Click amount to donate direct to CounterPunch
  • $25
  • $50
  • $100
  • $500
  • $other
  • use PayPal
DOUBLE YOUR DONATION!
We don’t run corporate ads. We don’t shake our readers down for money every month or every quarter like some other sites out there. We provide our site for free to all, but the bandwidth we pay to do so doesn’t come cheap. A generous donor is matching all donations of $100 or more! So please donate now to double your punch!
FacebookTwitterGoogle+RedditEmail

The Unhappiness of Charlie Hebdo

Caracas.

Utilitarianism or “greatest-happiness morality” is a philosophy that almost no one takes any stock in these days. That itself should spark some interest, even if it were unaccompanied by the alarming reality that human happiness – which utilitarians such as Jeremy Bentham and John Stuart Mill took to be the basis for moral judgments – claims so little attention today not only in the ivory tower but also in daily life.

Take the case of Charlie Hebdo. A score of people assassinated is no doubt a terrible thing, but what if we put it in the balance with the many deaths and vast suffering that will result from the anti-terrorist and anti-immigrant legislation that is soon to come in response to the attack? The strange conclusion of this utilitarian thought experiment is that it would be better, in terms of overall human happiness, to have the attacks censored in the news and forgotten about.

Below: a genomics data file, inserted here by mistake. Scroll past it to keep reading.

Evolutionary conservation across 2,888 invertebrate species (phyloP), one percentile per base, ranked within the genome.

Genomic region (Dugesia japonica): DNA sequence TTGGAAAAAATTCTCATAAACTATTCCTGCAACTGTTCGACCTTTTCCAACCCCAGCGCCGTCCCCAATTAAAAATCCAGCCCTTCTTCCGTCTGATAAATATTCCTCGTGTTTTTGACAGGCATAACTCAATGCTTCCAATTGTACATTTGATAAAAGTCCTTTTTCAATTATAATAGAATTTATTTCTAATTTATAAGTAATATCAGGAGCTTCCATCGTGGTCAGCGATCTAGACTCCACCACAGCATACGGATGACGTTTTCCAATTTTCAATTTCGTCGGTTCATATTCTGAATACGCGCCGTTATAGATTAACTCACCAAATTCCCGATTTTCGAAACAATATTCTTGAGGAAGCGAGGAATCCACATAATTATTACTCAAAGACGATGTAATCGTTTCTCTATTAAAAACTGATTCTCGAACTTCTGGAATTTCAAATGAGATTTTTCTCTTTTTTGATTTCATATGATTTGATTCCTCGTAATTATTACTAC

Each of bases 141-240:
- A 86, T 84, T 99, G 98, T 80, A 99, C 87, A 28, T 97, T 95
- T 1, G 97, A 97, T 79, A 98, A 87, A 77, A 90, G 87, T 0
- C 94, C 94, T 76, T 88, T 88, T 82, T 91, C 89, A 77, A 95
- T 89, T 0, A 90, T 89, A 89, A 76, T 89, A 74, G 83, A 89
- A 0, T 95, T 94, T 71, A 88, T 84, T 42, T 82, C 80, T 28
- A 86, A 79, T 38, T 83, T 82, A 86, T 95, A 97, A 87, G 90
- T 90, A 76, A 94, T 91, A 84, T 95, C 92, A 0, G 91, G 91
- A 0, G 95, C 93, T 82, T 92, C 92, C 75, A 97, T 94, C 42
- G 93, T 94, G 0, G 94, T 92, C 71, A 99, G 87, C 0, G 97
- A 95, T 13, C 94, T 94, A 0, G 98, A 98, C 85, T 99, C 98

Before clamoring about the importance of the truth and the great dangers of trifling with it – a position that I agree with – it is worth considering what the widespread elimination of human happiness as a political value has done to us. In Público.es Boaventura de Sousa Santos wrote that what the Koachi brothers’ attack symbolizes is not so much a clash of civilizations but rather of fanaticisms. That is correct because (among other reasons) a civilization, in contrast to a fanatic society, would take more interest in human happiness than most Northern countries do today.

A recent study, admittedly using somewhat ambiguous criteria, shows that societal happiness poorly coincides with capitalist development and even less with free-market fundamentalism. This is the UN World Happiness Report of 2013, which indicates that nations with social-democratic traditions such as Sweden, Norway and Denmark do excellently in their Happiness Ranking, whereas some underdeveloped countries such as Venezuela and Costa Rica do relatively well compared to many more developed ones. The truth is that over the long run, capitalism’s course has been marked by the dialectic of its eternal promises of abundance and well-being that contrast with the harsh realities of its socially-produced scarcity and suffering.